Side Hustle is an ongoing series about how Greater Clevelanders, as part-time entrepreneurs, are making ends meet and following their passions. We’ve featured everyone from a baker who uses her profits to help human trafficking survivors to an accidental entrepreneur connecting more people of color with nature and Cleveland’s own Line Dance King. All carry a special devotion to that thing they do on the side.
Most Recent Side Hustle Features
As a gay man, Mikael Ellis has purposely decided to work at businesses that either primarily cater to LGBTQ+ patrons or have a large clientele from this community. Working at businesses serving queer people of various generations allows him to reflect on how he belongs to a bridge generation of LGBTQ+ rights.
Hi, I’m Mikael Ellis and I’m a bartender in Cleveland Ohio. I just started bartending within the last five years mostly to have a social life. And it turned out that I gained a community in that.
On a recent rainy Sunday evening, many of the storefronts on Larchmere Boulevard, near Shaker Square, are closed. They’ll awaken with the start of the workweek. But Larchmere Arts, a performance and cultural venue, is alive. The door opens and sound vibrates out onto the street of shops, restaurants and other small businesses.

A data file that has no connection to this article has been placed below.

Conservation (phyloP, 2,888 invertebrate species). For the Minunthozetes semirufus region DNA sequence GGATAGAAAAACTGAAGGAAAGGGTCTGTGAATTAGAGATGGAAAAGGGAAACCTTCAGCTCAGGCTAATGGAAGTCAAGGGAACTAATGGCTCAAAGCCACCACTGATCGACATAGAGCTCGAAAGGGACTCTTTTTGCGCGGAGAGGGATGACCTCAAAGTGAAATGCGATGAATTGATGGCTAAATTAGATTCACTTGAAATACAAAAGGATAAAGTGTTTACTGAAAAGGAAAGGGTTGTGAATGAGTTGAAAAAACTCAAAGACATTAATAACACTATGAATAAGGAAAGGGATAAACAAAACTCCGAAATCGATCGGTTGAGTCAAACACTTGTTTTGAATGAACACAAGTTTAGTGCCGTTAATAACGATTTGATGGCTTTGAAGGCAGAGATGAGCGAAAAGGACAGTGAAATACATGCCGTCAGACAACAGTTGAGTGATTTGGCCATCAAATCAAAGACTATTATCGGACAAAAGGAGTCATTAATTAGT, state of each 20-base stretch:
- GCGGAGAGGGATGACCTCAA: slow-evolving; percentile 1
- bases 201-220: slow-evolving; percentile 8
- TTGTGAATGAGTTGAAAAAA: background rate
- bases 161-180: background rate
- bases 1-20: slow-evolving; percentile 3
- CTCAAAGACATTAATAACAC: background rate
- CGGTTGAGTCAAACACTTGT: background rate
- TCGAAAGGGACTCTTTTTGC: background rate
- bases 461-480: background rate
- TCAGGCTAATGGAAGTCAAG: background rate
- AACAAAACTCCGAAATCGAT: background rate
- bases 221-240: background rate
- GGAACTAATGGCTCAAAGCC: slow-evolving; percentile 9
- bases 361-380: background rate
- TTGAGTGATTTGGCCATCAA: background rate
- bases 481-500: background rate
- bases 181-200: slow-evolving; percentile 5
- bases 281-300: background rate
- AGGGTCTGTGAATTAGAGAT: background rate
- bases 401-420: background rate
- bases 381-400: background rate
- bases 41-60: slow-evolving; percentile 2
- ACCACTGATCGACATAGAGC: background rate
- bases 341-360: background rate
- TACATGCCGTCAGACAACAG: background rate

As an homage to the leathery meat snack, Melissa and Matt Trahan sell three flavors they say mimic the taste, struggle and satisfaction of eating the real thing.
Robert Johnson’s reputation and expertise attract hundreds of people weekly to his classes to learn dance steps and have fun.
The part-time bakery is her Side Hustle, which is connected to a larger mission. She donates a portion of the profits to organizations that support human trafficking survivors.
Kimberly Woodford didn’t set out to become an entrepreneur when she started Journey On Yonder in 2018.
Share your side hustle with the Signal Cleveland
Olivera Perkins, Signal Cleveland’s economics reporter, will review your story. Please fill out this form: